Families with physically challenged children can now look to the South Side for a sport venue especially designed with those youngsters in mind.
In September, the Harlandale Independent School District and Believe It Foundation provided a sneak preview to Bankshot Basketball, a unique, all-inclusive and adapted court, which enables and encourages play between people of all abilities.
“By giving physically challenged and typical children and teens the opportunity to play together, it allows for each to discover and to understand the other’s unique skills and gifts,” Andrew McAllister, founder of the foundation, said in the news release.
It’s located at Jewel Wietzel Center, 9131 Yett Drive, near Schulze Elementary School and across the walking track from Kingsborough Middle School.
Resembling a miniature golf course, Bankshot contains 21 baskets, each with a backboard requiring a different banked shot to score, according to a news release.
Players use the basket and backboard together to put the ball through the hoop. As they proceed, shooters experience increasing degrees of difficulty.
The court itself is stationary, so no running, legwork or jumping is required. Participants play alongside, not against, each other.
This creates an atmosphere of equality, nondiscrimination, accessibility and nonaggression, according to Believe It Foundation, an Alamo Heights nonprofit that promotes the inclusion of physically challenged children.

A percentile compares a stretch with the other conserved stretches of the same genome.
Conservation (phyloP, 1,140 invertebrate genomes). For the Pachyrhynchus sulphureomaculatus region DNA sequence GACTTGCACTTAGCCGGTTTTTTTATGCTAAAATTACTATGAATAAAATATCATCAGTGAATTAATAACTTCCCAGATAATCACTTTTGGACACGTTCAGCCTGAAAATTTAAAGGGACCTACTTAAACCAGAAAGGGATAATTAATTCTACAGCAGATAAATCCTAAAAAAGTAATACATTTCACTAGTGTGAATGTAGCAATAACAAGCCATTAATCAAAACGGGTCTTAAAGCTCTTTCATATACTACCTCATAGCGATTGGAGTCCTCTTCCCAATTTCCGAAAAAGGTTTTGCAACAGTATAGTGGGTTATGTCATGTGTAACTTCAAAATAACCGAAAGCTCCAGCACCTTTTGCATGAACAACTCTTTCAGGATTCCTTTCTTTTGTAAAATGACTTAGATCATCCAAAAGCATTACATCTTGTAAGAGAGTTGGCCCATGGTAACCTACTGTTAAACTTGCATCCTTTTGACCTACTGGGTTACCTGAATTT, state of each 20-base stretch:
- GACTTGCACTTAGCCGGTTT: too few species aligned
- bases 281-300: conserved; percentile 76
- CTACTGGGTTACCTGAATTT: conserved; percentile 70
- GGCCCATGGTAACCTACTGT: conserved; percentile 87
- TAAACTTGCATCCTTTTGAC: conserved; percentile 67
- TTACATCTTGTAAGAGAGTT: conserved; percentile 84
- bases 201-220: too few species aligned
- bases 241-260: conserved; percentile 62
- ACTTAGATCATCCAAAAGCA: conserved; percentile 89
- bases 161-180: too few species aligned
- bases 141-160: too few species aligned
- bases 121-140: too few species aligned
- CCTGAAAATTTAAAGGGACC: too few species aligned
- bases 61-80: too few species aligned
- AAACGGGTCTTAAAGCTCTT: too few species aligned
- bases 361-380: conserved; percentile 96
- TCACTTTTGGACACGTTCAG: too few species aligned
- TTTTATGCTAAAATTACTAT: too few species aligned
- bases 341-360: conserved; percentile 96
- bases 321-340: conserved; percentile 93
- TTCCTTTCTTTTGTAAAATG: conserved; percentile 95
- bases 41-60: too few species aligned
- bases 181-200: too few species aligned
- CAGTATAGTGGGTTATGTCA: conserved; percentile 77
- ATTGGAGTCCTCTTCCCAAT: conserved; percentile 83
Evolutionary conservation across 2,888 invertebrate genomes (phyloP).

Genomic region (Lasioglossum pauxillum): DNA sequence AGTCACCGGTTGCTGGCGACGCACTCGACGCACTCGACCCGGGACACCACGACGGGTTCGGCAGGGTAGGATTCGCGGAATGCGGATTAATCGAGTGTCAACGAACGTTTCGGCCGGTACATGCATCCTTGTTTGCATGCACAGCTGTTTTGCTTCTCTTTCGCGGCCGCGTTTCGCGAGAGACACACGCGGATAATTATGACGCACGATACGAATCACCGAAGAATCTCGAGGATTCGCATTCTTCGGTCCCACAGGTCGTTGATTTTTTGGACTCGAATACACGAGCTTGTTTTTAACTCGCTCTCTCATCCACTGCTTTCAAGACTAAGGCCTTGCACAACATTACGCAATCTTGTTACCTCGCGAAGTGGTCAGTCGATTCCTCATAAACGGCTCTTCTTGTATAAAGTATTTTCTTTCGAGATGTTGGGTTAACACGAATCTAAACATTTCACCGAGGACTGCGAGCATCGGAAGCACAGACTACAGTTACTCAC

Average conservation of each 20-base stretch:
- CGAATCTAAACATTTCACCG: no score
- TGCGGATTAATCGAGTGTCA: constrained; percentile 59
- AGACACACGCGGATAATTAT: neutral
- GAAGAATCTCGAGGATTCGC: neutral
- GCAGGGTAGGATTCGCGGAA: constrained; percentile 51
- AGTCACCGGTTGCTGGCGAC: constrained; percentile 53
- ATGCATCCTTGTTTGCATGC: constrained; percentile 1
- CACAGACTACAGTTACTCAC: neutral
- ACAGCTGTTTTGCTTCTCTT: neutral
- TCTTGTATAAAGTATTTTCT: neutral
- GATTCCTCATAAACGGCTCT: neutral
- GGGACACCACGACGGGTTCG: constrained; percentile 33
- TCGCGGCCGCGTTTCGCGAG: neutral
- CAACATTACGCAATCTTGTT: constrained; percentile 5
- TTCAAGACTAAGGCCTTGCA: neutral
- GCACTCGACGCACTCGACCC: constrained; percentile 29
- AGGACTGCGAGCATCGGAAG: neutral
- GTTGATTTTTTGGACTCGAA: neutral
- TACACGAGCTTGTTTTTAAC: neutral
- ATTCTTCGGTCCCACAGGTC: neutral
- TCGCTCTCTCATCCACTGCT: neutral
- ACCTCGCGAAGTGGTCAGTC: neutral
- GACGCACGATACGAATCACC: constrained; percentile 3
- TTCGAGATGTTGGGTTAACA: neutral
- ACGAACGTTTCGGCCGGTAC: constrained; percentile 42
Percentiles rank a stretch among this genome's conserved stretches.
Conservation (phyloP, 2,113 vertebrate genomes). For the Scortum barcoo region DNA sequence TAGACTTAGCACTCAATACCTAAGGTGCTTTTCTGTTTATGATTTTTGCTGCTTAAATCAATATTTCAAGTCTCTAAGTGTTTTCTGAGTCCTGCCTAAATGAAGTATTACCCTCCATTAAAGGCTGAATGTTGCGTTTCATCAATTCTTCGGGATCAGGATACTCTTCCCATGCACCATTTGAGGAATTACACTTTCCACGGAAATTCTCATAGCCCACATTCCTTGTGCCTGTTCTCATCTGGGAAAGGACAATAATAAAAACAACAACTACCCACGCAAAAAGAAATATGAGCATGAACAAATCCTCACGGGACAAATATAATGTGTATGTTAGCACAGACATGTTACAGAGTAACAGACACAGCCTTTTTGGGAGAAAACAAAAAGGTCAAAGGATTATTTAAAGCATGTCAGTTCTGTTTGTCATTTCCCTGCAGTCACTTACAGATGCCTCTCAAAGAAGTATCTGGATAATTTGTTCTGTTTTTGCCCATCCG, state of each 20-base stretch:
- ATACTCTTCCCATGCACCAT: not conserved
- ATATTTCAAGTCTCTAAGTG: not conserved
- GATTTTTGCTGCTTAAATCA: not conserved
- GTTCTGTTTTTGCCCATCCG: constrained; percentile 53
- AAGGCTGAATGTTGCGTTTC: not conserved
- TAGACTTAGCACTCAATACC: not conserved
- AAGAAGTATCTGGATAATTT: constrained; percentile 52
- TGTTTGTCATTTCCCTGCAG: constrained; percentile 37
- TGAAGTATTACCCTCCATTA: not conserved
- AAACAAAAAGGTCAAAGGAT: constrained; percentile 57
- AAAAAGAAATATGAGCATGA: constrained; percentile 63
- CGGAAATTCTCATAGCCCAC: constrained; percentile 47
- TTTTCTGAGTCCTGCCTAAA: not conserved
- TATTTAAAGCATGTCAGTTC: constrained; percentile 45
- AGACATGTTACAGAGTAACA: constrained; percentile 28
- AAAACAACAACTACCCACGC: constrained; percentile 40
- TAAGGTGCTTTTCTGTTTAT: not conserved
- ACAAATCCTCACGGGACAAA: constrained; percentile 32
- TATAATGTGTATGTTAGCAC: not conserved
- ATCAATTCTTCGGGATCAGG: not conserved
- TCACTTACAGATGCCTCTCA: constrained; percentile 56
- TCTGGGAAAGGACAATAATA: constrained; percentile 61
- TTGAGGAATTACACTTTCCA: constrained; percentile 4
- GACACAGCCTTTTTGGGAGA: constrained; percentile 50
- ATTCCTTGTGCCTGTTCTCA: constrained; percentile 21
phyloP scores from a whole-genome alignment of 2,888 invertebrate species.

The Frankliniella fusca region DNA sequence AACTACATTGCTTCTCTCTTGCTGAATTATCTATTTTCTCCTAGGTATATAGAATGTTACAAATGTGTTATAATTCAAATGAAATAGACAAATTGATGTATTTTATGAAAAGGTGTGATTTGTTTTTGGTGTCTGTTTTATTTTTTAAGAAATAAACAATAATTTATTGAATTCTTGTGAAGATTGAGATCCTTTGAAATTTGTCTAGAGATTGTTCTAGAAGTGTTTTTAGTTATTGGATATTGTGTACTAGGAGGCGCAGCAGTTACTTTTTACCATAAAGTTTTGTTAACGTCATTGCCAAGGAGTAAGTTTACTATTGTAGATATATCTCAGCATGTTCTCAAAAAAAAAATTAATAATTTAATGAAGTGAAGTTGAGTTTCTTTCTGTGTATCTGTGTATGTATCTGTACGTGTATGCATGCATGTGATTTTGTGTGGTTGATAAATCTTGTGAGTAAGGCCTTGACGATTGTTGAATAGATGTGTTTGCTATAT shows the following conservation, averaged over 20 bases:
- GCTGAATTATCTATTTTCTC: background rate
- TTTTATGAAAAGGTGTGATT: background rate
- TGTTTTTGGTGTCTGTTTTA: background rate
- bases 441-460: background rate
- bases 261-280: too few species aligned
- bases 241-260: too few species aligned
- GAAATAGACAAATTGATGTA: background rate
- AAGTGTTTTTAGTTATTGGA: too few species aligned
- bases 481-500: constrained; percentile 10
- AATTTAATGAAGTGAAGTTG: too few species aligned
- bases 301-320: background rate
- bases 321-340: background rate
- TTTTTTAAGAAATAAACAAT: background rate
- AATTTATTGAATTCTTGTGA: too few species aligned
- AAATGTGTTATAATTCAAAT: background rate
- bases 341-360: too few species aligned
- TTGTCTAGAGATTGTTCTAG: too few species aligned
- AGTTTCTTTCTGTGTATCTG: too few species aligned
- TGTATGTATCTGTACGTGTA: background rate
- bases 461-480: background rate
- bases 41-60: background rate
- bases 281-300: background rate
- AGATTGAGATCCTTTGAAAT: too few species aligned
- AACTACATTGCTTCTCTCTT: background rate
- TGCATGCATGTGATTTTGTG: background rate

Concepts of defense, offense and defeat are nonexistent at Bankshot. Neither up-close play nor teams are required.
“Learning how to engage, interact and befriend people who are different from you is an invaluable life lesson for everyone,” McAllister said.
Believe It Foundation, The Greehey Family Foundation and Spaulding Family Foundation Trust funded the court’s development in Harlandale.
“We are tremendously grateful to The Greehey Family Foundation and Spaudling Family Trust for helping us to further our mission of inclusion by bringing a fun, active, safe and inclusive activity to the Harlandale community where people of all abilities may come to play and be active together,” McAllister said.
Believe It Foundation has worked closely with HISD since 2018 when they partnered to launch an adaptive bicycles-in-schools program, Believe It Bikes, which will be in 10 Bexar County school districts by the end of the 2020-2021 academic year.
“We are thrilled to have such a unique and inclusive sports system available to our community that will encourage people of all abilities to get out and be active together,” Della Taylor, HISD special-education director, said in the release.
District 3 Councilwoman Rebecca Viagran noted the venue “gives me so much energy because it’s something that’s needed, not just on the South Side, but all parts of San Antonio — these inclusive playgrounds and courts — for all of our community.”
Viagran praised HISD and Believe It Foundation for collaborating to bring the site to the South Side. She hopes this will spur similar partnerships creating inclusive, adapted courts and playgrounds elsewhere.
“I am so proud of Harlandale ISD stepping up and saying, ‘Yes, we’re ready, we know we can do this. We know people need this,’” she added.
Because of public-health guidelines prompted by the COVID-19 pandemic, the court currently isn’t available for use, but the district hopes to open it soon during school hours.
When restrictions are eased, it will be accessible to the public on weekends and after school, district officials said.